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Insights: What More Can Be Done to Prevent Pandemics?

November 01, 2016 00:00 AM UTC
- Updated May 05, 2020 16:20 PM UTC

Doctors says more needs to be done globally to prevent pandemics and influenza.

Transcript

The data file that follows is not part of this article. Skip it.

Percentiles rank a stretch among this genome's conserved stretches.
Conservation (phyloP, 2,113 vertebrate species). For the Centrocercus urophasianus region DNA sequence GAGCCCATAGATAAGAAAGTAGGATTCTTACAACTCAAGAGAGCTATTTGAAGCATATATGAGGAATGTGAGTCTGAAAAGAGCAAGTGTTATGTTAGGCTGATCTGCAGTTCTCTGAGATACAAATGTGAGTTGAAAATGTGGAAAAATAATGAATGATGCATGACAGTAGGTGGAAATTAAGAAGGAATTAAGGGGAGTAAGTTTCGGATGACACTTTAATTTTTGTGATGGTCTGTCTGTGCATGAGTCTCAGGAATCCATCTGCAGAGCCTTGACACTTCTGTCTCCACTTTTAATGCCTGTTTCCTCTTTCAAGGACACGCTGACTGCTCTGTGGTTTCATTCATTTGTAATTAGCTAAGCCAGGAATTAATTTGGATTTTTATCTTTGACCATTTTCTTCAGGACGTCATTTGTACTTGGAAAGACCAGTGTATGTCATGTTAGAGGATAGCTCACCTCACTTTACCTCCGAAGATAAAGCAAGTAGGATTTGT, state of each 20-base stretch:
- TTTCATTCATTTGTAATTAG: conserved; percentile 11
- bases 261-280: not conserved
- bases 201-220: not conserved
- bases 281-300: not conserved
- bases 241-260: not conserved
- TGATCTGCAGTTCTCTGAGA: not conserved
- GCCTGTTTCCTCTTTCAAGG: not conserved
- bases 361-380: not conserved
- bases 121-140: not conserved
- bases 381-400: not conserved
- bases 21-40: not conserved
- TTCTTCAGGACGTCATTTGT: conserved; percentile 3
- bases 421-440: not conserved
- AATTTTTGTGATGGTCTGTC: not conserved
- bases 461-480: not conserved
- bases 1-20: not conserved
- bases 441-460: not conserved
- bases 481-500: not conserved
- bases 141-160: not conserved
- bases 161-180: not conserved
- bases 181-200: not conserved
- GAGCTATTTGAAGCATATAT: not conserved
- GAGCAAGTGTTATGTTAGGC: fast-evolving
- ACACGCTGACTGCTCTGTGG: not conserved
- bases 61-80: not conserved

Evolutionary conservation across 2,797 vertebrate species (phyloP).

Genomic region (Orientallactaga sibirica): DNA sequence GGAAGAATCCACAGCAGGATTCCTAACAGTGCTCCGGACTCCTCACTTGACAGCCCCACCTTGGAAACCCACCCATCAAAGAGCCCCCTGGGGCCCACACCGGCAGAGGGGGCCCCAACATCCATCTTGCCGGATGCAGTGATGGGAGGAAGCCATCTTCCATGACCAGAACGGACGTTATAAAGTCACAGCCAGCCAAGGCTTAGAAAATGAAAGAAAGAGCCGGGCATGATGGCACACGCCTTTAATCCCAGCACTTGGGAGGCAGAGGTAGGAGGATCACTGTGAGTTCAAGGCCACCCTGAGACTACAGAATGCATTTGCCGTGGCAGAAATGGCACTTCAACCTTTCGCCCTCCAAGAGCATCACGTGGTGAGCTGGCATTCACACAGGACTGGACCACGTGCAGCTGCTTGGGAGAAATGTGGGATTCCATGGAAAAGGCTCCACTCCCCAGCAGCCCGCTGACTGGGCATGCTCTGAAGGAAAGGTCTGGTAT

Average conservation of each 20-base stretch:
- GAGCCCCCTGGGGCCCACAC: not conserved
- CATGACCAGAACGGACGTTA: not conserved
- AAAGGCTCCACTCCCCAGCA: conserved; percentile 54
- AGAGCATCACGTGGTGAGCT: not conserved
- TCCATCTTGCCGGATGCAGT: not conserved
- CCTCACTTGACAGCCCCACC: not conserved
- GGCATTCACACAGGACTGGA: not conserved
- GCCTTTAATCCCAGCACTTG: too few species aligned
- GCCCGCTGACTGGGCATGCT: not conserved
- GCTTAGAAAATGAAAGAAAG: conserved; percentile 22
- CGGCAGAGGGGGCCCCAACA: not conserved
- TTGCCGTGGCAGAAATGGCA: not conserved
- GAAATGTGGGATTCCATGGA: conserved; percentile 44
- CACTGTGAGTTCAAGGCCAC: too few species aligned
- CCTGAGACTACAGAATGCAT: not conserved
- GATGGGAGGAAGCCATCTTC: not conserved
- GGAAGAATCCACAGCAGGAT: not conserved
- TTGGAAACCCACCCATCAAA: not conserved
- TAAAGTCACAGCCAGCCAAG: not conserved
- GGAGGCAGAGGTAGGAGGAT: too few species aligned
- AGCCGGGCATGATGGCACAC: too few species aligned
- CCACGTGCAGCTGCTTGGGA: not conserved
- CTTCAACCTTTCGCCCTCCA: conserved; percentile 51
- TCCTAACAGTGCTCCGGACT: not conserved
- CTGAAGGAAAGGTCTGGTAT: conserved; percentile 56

BRYAN WALSH: So many of these viruses do emerge from animals jump to human beings. Can we do anything about actually detecting those diseases in the animals before they actually make that crossover, that's spillover? DR. MICHAEL T. OSTERHOLM: We could do a lot more than we're doing right now. I gave my first lecture on Zika 39 months ago. I have, number one, said it was coming to Americas. I said that it was likely to cause great havoc. At that time, we didn't even understand the issue microcephaly and I had no special knowledge, except we connected a few dots. We have a list, and in fact, this group that Moncef and I are involved with now, simply, we've actually come up with the diseases. The one I wish we had included which we have is the flu vaccine. We surely need a new much better flu vaccine. New flu pandemics are like earthquakes, hurricanes and tsunamis. They're going to occur, and so we need that. But we could do much more. And this is what the group we're working with right now is trying to anticipate. But no, there's no market. Nobody would have paid to make a Zika vaccine or buy a Zika vaccine five years ago. But that's too late to wait. We need to anticipate these as we can and that's where the business community, along with government, needs to come together and say, as the old oil frame or commercial used to say many years ago, pay me now or you will pay me later. And I think that's what we're trying to help the world understand. That that's the option we're offering them, is to take many of these off the table. BRYAN WALSH: We have one last question, actually, which is about the flu and the flu vaccine. Flu is always with us and we always worry about when it's going to make that jump to a 1918 kind of situation. And yet, Americans really don't really take the flu vaccine, and it's not been that effective in recent years. What can we do to change that? I mean, right now, the flu obviously change, it evolves. But is there a technology, is there a way to find one, the key that will fit all locks when it comes to this particular virus, this devil to human beings? DR. BRUCE GELLIN: Well, I think it has to start with the way we do surveillance we're always chasing what happened last year to decide what to make next year. I don't think-- we should better understand viral evolution to see where the virus might be going rather than where it's been, and better predict that. There's also the opportunity to look at different parts of the virus that are not as variable year to year and to try to develop immunity to that. Essentially, as actually Dr. Fauci has described, that you're trying to create unnatural immunity. Natural flu doesn't give you lifelong protection or protection against all of them so we have to look to some of those as well. There are a number of technologies available as well. We've been working on flu vaccines in eggs since it was first recovered in egg in 1930. BRYAN WALSH: We're still making as much the same way, yeah? DR. BRUCE GELLIN: We are still making much the same way. We're doing some different things now, but essentially, they're pretty similar. We need to look at different parts of the virus to create a different kind of immunity. DR. MICHAEL T. OSTERHOLM: If I could just add a context to that, right now, we spend between $30 to $50 million a year globally researching new better flu vaccines, and we clearly have evidence that we may very well be able to make a much better flu vaccine. Meanwhile, we spend a billion dollars a year on research in HIV vaccines, which I wouldn't take dollar away from, but we just haven't put the importance on that issue. And just think about this, six months of even a moderate flu pandemic will kill more people than HIV has killed since its earliest days. Sometimes what scares us versus what concerns us versus what hurts us versus what kills us, we get them all mixed up. And what this group we're talking about, what we're working with, is actually trying to correct that. We're trying to lay out what are the diseases of greatest impact.